On to the Palmer raids: Mr. Stoller appears to give Wilson sole responsibility for the authority and supervision of these raids, which I find somewhat strange. The first Palmer raid takes place on November 7, 1919, not co-incidentally, an anniversary of the Russian revolution. On September 25, a month prior, Wilson has already suffered the stroke that destroys him entirely, making him president in name only. The Palmer raids were conducted entirely by Palmer himself, without any presidential oversight whatsoever.

Opposition to the Palmer raids came from within the Wilson government itself, with the Secretary of Labor, William Wilson, former coal miner, who now witnessed his fellow workingmen persecuted. Palmer made these raids in the fervent hope that they would help elect him president. His support at the democratic convention was derived from his strikebreaking and abandonment of anti-trust prosecutions, actions, again, which Ron Paul would heartily support. The opposition to Palmer lay not with any libertarian business owners, but entirely, again, with organized labor, who helped defeat him at this same convention.

Mr. Stoller takes what was fundamentally an anti-labour political action, of public and private powers acting in unison to deprive workers of their rights, not unkin to the anti-labour movement now, and somehow transforms it into something to do with the Federal Reserve.

The previous is sourced from the chapters “The Missing Years”, “‘Palmer – Do Not Let This Country See Red!’”, “The Soviet Ark”, “The Facts Are a Matter of Record” from J. Edgar Hoover: The Man and The Secrets, by Curt Gentry.

Now, FDR:

And finally, we come to Franklin Delano Roosevelt. Roosevelt’s Fed is a bit more complex, because he did centralize monetary authority using wartime emergency powers, but he did so in peacetime. FDR abrogated gold clause contracts, seized the domestic supply of gold, and devalued the currency.

FDR did not use “wartime” emergency powers for this. The initial executive action immediately following his election, without congressional approval, was to make a de facto bank holiday official, a bank holiday that many banks, national and state had already taken. From Traitor to his Class by H.W. Brands:

As various governors watched banks in their states succumb to “runs”—uncontrolled withdrawal demands by depositors, which frequently ended with the failure of the banks—several pondered the drastic step of declaring “bank holidays,” that is, simply closing the banks to business. The idea, or hope, was that the panic would pass: that if depositors were temporarily prevented from withdrawing their funds, they would calm down and decide they really didn’t need the money. In fact most neither needed nor really wanted the money. Bank deposits earned interest; cash in a can in the garden or in a shoe box under the bed did not. If the depositors could have been sure their money was safe in the banks, nearly all of them would have been happy to leave it there. With this in mind, the governor of Louisiana declared a state bank holiday in early February. Michigan did the same at midmonth, followed by Maryland, Indiana, Arkansas, and Ohio. At the beginning of March twenty other states closed the doors of their banks. By inauguration day, the American banking system was nearly at a standstill.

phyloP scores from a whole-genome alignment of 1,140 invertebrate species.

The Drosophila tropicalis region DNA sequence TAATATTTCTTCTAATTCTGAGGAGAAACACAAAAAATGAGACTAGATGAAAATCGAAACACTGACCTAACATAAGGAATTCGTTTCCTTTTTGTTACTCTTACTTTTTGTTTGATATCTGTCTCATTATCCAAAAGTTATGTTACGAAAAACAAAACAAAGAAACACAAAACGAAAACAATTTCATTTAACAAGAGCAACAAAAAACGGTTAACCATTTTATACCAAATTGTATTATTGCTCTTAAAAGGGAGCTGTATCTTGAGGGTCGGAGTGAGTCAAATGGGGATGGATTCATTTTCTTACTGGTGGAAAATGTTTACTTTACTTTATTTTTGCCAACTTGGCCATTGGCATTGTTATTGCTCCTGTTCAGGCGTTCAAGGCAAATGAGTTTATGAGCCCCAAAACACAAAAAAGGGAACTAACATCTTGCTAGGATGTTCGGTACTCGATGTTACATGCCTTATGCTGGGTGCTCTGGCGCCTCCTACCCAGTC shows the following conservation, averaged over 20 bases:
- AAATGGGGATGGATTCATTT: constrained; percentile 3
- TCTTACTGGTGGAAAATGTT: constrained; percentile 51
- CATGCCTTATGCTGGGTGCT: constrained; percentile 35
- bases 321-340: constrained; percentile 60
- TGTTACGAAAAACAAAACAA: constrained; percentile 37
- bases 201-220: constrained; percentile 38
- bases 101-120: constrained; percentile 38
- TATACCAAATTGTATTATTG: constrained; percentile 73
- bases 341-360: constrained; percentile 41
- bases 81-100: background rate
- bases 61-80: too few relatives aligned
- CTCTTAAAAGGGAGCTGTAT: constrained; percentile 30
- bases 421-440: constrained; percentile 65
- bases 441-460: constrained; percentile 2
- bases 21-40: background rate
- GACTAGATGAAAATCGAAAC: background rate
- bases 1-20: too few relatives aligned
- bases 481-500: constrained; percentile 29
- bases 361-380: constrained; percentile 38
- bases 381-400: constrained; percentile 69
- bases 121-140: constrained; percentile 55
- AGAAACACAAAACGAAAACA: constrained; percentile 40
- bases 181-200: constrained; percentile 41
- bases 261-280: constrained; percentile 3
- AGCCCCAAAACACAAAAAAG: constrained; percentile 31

Congress would give retroactive approval to this holiday, along with the power to open and close banks, embargo gold, and issue notes that would circulate as currency. Brands, again:

The law retroactively granted Roosevelt authority to close the banks and embargo gold, thereby removing any taint of unconstitutionality from Roosevelt’s executive action. Looking forward, the bank bill authorized him to reopen the banks when he saw fit, under the supervision of the comptroller of the currency, and to direct the Federal Reserve to issue notes that would circulate as money, regardless of the strictures of the gold standard, which remained technically in effect.

The second major executive action that Roosevelt asked for, and Congress granted, was unilateral ability to cut the budget. This was done to the detriment of the poor, as it was chiefly used to cut pensions and veterans’ benefits, which Congress very much wanted to cut, but were unable to do given the power of the constituency.

I have a very specific sense in mind of “wartime powers”. They are powers exercised by the executive, without approval of other branches, on the basis of military threat, whether used for military or non-military purposes. It does not include executive powers voted and approved by congress on the basis of a national emergency.

The abandonment of the gold standard is a combination of the powers granted by congress, and later congressional action.

Brands:

Deflation was an economywide problem, but because of their chronic indebtedness it hit farmers the hardest. Roosevelt had long commiserated with farmers, and even before the success of the bank rescue was assured, he turned to the farm question. There were two ways of dealing with low prices. One was to expand the money supply. This strategy was what the Populists and silver Democrats led by William Jennings Bryan had advocated in the 1890s with their call for remonetizing silver. They lost their fight in the election of 1896, and the country had officially embraced the gold standard—after decades of observing a de facto version—in 1900. Some silver-state Westerners still agitated for silver, but the first step in any systematic expansion of the money supply would be the abandonment of the gold standard.